The atherogen 3-methylcholanthrene induces multiple DNA adducts in mouse aortic smooth muscle cells: Role of cytochrome P4501B1

Bhagavatula Moorthy, Kimberly P. Miller, Weiwu Jiang, Kenneth S. Ramos

Research output: Contribution to journalArticle

29 Scopus citations

Abstract

Objective: 3-Methylcholanthrene (MC), a polycylic aromatic hydrocarbon, induces atherogenesis in mice fed an atherogenic diet. In this study, we tested the hypothesis that MC would induce DNA adducts in mouse aortic smooth muscle cells (SMCs) and that cytochrome P4501B1 (CYP1B1) plays an important role in the activation of MC to genotoxic intermediates. Methods: Cultured SMCs were treated with MC or the vehicle dimethyl sulfoxide (DMSO), and DNA was isolated after 24 h. In some experiments, the cells were pre-treated with the CYP1B1 inhibitor 1-ethynylpyrene (EP) prior to exposure to MC. DNA adducts were determined by the 32P-postlabeling assay. Aryl hydrocarbon hydroxylase assay was measured by fluorimetry. Results: MC induced formation of 12 DNA adducts that were not observed in DMSO-treated cells. DNA adduct formation was dose-dependent, with maximum response observed at 3 μM. Pre-treatment of cells with EP dramatically suppressed DNA adduct formation by MC. MC treatment caused induction of CYP1B1, but not CYP1A1. Conclusion: The induction of high levels of multiple DNA adducts in SMCs by MC suggests that SMCs have a functional enzymatic machinery capable of metabolically activating MC to genotoxic metabolites. The significant inhibition by EP of MC-induced DNA adduct formation indicated that CYP1B1 was the primary CYP enzyme responsible for formation of genotoxic metabolites that may play a role in the induction of atherosclerosis by MC.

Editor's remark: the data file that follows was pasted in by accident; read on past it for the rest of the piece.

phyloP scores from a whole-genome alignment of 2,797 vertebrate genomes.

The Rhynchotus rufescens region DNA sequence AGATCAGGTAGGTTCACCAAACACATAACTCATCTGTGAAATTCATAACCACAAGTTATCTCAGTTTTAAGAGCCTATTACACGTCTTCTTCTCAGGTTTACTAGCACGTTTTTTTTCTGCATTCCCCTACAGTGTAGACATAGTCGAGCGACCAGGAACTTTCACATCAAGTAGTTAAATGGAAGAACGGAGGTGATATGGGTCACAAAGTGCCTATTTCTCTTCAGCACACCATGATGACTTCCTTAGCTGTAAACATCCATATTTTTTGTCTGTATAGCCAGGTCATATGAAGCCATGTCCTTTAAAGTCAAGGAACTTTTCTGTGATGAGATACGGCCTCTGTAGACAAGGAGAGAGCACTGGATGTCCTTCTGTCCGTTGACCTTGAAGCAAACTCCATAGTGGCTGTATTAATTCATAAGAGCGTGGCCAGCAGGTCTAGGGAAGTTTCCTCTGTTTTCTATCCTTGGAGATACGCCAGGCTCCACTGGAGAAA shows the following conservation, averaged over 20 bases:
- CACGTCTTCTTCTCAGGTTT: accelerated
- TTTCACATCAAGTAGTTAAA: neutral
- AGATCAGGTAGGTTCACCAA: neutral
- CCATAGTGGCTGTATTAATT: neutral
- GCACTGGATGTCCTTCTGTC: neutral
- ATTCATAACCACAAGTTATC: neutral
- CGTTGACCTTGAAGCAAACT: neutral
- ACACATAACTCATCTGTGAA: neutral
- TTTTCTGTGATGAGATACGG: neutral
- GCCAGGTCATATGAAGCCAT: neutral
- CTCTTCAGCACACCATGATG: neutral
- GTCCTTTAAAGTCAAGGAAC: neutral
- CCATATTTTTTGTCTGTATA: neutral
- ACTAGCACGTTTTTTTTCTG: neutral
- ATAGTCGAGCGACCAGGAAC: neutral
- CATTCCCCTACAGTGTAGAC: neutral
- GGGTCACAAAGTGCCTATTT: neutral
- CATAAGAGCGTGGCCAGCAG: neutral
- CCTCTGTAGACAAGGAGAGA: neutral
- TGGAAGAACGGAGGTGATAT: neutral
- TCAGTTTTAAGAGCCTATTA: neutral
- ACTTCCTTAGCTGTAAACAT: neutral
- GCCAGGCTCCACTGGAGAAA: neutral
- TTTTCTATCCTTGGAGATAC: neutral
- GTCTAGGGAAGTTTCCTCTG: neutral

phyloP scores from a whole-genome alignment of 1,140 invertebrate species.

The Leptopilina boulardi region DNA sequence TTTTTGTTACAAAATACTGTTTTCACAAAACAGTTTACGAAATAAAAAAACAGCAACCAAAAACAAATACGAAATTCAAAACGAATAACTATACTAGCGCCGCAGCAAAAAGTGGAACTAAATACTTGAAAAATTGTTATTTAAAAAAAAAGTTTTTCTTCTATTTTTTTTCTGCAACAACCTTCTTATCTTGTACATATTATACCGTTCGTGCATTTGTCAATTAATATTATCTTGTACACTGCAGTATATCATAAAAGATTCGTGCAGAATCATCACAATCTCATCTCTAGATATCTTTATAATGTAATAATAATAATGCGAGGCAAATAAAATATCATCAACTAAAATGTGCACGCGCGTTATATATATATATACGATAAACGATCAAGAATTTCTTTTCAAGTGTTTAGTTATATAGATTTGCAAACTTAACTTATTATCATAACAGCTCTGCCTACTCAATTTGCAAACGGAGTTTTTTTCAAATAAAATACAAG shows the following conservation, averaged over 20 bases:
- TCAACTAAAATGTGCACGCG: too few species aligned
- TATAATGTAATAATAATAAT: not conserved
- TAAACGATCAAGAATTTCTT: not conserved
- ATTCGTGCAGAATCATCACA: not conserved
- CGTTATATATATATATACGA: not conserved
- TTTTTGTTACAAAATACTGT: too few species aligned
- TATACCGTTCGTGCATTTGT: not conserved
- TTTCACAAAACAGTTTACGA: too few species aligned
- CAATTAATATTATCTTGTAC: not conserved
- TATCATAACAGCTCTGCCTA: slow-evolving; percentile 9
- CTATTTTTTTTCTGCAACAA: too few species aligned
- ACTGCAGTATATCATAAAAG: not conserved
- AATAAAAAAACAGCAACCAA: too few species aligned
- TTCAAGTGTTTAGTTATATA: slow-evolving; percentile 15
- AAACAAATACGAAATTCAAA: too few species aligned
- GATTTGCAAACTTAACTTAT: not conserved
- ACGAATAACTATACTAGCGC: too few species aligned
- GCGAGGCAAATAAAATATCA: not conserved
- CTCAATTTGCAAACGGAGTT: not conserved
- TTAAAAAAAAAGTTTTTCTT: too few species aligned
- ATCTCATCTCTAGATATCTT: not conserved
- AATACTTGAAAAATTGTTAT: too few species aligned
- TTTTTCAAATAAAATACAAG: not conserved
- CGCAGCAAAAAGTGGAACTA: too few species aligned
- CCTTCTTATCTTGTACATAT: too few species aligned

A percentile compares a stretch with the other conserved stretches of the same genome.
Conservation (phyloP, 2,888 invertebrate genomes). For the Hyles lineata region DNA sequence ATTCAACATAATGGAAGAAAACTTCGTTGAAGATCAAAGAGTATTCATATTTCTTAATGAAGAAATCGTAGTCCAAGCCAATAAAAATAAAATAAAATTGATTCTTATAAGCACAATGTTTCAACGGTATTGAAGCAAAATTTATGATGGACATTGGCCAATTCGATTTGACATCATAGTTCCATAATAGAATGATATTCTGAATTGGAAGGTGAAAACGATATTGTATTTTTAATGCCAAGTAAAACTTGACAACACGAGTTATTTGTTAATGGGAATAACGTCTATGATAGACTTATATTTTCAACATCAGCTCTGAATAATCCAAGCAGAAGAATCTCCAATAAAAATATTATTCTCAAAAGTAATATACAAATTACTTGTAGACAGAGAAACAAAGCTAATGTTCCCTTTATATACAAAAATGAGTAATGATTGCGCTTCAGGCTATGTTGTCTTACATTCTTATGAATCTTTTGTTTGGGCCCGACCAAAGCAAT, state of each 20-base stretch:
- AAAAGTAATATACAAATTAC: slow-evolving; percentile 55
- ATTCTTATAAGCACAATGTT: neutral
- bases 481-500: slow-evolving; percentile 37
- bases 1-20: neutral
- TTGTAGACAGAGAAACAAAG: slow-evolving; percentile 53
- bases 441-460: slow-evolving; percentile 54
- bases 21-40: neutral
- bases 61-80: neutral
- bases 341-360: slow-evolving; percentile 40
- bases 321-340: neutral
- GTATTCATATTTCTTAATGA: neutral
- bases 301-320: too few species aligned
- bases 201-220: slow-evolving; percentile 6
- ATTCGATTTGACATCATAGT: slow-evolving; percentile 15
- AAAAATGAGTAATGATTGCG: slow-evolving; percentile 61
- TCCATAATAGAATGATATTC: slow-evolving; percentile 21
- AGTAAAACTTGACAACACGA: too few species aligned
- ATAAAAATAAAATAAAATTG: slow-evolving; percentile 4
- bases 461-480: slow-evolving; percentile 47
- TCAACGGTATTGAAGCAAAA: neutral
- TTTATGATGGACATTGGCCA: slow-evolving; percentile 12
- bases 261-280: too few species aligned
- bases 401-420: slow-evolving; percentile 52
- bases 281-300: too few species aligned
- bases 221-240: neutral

Original languageEnglish (US)
Pages (from-to)1002-1009
Number of pages8
JournalCardiovascular Research
Volume53
Issue number4
DOIs
StatePublished - Apr 9 2002
Externally publishedYes

Keywords

  • Atherosclerosis
  • Cell culture/isolation
  • Free radicals
  • Signal transduction
  • Smooth muscle

ASJC Scopus subject areas

  • Physiology
  • Cardiology and Cardiovascular Medicine
  • Physiology (medical)

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